Behind the feedback and distortion, even the hardest band appreciates a good power ballad or 80s pop hit. Case in point: When Disturbed released their cover of Simon & Garfunkel's "Sound of Silence" in 2015, mainstream music audiences were stunned by their arrangement and performance of the 60s hit.
They're not the only ones to take on some unexpected music - other hard rock and metal bands have come up with strange covers of their own. From Metallica to Marilyn Manson, it's not uncommon for heavy bands to wear some of their less obvious influences on their sleeve for a moment and tip their hat to the music they love.
Here are some of the most surprising cover songs by hard rock bands.
- 11,225 VOTES
"Sweet Dreams" By Marilyn Manson
In 1995, Marilyn Manson released an intense cover of the Eurythmics' hit song "Sweet Dreams (Are Made Of This)" and just like that the song was a major hit for a second time. Produced by Nine Inch Nails' Trent Reznor, the track went to number 26 on the Billboard chart and the video proved to be an MTV mainstay for some time.
Manson most recently performed the song at Coachella with hugely-successful Japanese band X Japan.
- 2659 VOTES
"I'm Your Boogie Man" By Rob Zombie
Perhaps the most left-field thing Rob Zombie could ever do would be to cover KC & the Sunshine Band. In 1996, for the soundtrack of the film The Crow: City of Angels, Zombie and his band White Zombie took on the funky "I'm Your Boogie Man," maintaining the song's upbeat nature but adding some of their own signature edge and horror movie-like aesthetic.
The song was successful upon its release and even earned them a Grammy nomination.
- 31,482 VOTES
"The Sound Of Silence" By Disturbed
Disturbed is best known for their intense hard rock hit "Down with the Sickness" but emerged in 2015 with an unexpected cover of a folk music classic - Simon & Garfunkel's "The Sound of Silence."
Singer David Draiman said in an interview with NPR that he'd been wanting to sing something as soft as "Silence" for years, and it was their drummer who suggested covering the iconic piece of music. Paul Simon, the songwriter, ultimately endorsed the song after it became a massive hit and a viral sensation.
"Really powerful performance on Conan the other day. First time I’d seen you do it live. Nice. Thanks," Simon wrote in an email to Draiman.
- 4932 VOTES
"Whiskey In The Jar" By Metallica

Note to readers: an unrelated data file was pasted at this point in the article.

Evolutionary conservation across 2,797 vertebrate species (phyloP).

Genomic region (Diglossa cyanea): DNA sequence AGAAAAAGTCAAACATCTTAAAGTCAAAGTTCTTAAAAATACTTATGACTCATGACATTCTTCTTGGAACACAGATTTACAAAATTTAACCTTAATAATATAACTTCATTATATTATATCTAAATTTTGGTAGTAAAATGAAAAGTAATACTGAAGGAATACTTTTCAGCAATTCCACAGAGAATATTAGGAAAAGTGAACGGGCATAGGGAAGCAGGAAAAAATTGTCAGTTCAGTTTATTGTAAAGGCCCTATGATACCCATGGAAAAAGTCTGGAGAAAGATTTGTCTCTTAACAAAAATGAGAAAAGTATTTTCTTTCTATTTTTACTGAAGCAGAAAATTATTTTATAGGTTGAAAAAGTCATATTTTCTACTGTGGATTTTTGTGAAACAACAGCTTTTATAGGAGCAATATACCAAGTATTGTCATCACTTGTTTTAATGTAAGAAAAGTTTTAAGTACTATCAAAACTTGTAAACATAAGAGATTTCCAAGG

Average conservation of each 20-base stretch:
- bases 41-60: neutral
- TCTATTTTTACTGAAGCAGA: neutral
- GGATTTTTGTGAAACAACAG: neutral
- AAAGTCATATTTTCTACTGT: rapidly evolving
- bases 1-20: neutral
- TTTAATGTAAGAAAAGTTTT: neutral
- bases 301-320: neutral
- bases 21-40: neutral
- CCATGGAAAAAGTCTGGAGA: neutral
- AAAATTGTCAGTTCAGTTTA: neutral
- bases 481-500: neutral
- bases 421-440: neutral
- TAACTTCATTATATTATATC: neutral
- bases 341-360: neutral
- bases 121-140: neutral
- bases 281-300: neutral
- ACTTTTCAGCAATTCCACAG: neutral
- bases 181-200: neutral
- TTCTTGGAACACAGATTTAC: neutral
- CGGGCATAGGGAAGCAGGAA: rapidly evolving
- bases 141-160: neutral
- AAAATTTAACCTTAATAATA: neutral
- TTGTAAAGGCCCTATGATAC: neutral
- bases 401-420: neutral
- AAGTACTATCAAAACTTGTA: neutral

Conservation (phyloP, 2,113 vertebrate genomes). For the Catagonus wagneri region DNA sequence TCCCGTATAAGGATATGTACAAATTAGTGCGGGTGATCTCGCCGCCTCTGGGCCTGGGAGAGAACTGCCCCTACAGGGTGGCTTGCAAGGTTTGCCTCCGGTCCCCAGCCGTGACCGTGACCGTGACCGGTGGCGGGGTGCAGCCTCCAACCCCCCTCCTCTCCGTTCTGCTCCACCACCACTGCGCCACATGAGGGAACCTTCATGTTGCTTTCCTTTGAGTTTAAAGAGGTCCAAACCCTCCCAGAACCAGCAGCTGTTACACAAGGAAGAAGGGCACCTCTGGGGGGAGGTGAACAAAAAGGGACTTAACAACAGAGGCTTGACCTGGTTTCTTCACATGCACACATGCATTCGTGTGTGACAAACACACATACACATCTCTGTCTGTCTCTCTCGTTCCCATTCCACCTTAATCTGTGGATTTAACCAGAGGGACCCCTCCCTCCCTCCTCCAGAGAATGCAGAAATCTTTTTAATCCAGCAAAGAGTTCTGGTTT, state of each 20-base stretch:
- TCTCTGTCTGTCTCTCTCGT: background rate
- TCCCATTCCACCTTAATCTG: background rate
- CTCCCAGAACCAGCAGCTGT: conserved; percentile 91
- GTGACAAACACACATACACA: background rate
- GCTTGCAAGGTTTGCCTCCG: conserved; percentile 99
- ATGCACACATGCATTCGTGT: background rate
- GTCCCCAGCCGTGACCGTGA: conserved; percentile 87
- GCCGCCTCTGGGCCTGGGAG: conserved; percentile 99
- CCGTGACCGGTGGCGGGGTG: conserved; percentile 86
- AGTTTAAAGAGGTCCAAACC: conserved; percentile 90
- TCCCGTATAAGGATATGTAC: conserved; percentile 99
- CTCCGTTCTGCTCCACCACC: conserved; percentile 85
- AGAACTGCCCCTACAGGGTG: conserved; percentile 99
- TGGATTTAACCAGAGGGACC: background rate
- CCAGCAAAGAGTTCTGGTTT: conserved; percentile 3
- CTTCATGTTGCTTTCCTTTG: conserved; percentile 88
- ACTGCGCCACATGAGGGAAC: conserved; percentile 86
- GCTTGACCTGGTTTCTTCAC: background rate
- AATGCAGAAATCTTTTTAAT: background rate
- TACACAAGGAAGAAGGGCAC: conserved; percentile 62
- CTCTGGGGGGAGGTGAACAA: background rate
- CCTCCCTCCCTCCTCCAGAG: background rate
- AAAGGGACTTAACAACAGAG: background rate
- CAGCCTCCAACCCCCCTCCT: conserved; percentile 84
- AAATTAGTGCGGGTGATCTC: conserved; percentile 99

One of Metallica's better known covers, their version of "Whiskey In The Jar," was lifted from another cover version made famous by Thin Lizzy. The band included the cover on their album Garage Inc in tribute to Thin Lizzy - but the Irish hard rock band's version was hardly the first.
The song, a traditional Irish song made most famous by The Dubliners, has been recorded and performed countless times over countless years.
"That particular song, they really liked the fact it was Eric Bell [on the track]—kind of an earlier song of [Thin Lizzy’s]. We just tried to do it justice. It was one of the most simple ones on the album, because their heart was in it," Metallica producer Bob Rock told the A.V. Club of the band's nod to Think Lizzy.
In a related turn of events, Metallica recently announced that they were producing their own whiskey. It has yet to be announced, however, whether or not said whiskey will be sold in a jar.
- 5620 VOTES
"Imagine" By A Perfect Circle
To coincide with the 2004 election, legendary band A Perfect Circle released a politically-charged album called eMOTIVe. The collection was conceptualized as a compilation of primarily anti-war cover songs including Elvis Costello's "Peace, Love And Understand" and John Lennon's "Imagine."
The song is drastically different from the original, presenting the piano part in a minor key as opposed to the major key of the Lennon version. A Perfect Circle added a much darker and bleaker vision - with one review in the Guardian referring to the arrangement as sounding like a "death march."
- 6935 VOTES
"Zombie" By Bad Wolves
In January of 2018, Dolores O'Riordan, singer of The Cranberries, traveled to London to record vocals for a cover of her iconic hit "Zombie." The band covering the song, Bad Wolves, were reportedly elated that O'Riordan not only endorsed the song but wanted to contribute to their updated version. The day she was due in the studio, however, O'Riordan was found dead in her hotel room.
The band soldiered on with their cover, releasing it to critical acclaim the following month and donated proceeds to the singer's family.
"It was the greatest honor to know she liked our version and wanted to sing on it," singer Tommy Vext said in a statement. "We’re deeply saddened by the sudden loss of Dolores and by the fact that she’s leaving behind three children so we are donating the proceeds from the song to her kids."